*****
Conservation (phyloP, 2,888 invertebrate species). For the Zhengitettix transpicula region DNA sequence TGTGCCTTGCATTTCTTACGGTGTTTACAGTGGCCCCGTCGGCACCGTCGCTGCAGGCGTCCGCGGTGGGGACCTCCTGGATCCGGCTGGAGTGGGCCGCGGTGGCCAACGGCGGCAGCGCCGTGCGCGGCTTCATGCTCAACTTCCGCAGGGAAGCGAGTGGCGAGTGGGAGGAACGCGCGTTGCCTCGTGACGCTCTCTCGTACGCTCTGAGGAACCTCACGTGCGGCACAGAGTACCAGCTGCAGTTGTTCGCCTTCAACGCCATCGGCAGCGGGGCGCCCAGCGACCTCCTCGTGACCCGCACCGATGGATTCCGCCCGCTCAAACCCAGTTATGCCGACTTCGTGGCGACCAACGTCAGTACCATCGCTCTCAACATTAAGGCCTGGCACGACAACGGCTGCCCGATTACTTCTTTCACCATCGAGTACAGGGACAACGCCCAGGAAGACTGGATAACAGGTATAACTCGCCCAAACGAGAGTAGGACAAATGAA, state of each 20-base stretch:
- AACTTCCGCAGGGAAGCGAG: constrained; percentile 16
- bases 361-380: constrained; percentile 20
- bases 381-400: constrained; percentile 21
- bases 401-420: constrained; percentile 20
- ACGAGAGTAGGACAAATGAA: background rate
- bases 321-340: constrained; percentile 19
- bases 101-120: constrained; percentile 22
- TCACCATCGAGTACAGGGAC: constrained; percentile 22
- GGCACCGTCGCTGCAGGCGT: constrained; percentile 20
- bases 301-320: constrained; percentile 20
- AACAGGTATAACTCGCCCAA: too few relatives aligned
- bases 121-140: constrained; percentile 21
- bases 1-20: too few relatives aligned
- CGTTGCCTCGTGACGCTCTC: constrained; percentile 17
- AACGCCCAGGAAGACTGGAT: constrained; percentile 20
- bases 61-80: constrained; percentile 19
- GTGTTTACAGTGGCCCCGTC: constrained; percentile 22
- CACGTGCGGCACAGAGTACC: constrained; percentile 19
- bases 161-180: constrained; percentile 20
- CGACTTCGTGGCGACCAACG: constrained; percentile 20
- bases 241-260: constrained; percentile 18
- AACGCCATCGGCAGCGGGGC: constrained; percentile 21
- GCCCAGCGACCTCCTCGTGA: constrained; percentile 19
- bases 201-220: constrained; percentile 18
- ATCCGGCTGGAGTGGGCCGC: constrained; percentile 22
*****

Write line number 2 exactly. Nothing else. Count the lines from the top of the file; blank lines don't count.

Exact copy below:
- AACTTCCGCAGGGAAGCGAG: constrained; percentile 16